Information Warfare: Free Speech Restricted

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January16, 2007: Charles Stimson, deputy assistant secretary of defense for detainee affairs, touched off a new fight with human rights lawyers by suggesting that corporate clients might want to re-evaluate who they do business with. As one can expect, this sort of comment did not sit well with the human rights groups, who threw a fit. A Department of Defense ( DOD) spokesman later repudiated the comments.

However, the comments do raise a couple of points. First, many of the lawyers who are waging lawfare are doing so pro bono. They have gotten the resources to do so through their work on other cases. Naturally, it is only fair to point out who is doing that work.

Second, while it might have stung human-rights groups and the legal profession, the DOD does have the right to speak out about criticism that has been unfair. Looking at the facts, the term unfair is arguably an understatement when one looks at the way human-rights groups and the media have distorted Guantanamo Bay. The "FBI documentation" of mistreatment was rehashed in media coverage of Stimson's remarks, against with no discussion of the results of DOD investigations or the fact that DOD interrogations (often at the center of mistreatment allegations) have resulted in the acquisition of valuable intelligence.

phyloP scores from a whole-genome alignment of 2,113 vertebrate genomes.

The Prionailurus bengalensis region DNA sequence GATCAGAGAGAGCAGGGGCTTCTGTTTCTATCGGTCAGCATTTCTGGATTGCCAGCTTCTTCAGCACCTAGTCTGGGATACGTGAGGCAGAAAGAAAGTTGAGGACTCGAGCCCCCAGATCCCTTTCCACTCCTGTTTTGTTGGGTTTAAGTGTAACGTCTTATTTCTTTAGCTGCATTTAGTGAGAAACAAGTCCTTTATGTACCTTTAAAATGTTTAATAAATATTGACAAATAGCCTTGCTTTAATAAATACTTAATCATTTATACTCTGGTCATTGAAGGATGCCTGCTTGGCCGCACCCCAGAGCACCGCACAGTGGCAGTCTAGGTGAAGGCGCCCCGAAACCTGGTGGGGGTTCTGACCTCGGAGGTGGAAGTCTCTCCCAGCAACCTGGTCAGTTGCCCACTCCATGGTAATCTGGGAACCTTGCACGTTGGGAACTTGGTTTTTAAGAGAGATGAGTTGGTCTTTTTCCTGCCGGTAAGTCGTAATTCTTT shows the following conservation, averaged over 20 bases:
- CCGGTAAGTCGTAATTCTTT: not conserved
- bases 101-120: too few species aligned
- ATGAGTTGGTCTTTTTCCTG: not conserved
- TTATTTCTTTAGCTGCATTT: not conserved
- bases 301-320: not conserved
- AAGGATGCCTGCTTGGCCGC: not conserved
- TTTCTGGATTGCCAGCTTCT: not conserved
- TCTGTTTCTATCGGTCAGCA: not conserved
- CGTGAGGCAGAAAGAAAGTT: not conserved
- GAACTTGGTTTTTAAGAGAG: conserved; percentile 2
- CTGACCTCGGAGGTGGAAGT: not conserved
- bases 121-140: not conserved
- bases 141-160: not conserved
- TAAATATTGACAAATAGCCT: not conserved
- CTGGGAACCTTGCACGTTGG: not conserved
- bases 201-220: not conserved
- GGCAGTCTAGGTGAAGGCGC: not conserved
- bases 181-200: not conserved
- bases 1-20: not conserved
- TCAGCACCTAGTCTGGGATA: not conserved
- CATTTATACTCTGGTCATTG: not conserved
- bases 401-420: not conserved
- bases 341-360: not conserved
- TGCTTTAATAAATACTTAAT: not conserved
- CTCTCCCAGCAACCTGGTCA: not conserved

Lawfare does not just run the risk of setting terrorists loose (although that is bad enough). The lawfare can potentially compromise methods of gathering intelligence and the sources who provide information to the United States. This is because the discovery process in the American judicial system often requires this. For instance, when Omar Abdel Rahman was tried in 1995 on terrorism charges, intelligence information was turned over in accordance with the rules governing discovery. Several years later, it was learned that some of that information had found its way to al Qaeda's leadership, telling them who the United States was tracking.

The firestorm of controversy, of course, revealed one more double-standard for the human rights groups. They are perfectly willing to dish out criticism and call for Guantanamo Bay to be closed. However, when their actions against the DOD get criticized by the DOD, they cry "intimidation" and run to the press for support, and the press coverage forces the DOD to backtrack. It seems that freedom of speech is only applicable when it is against the DOD, and not for the DOD. – Harold C. Hutchison (haroldc.hutchison@gmail.com)

 


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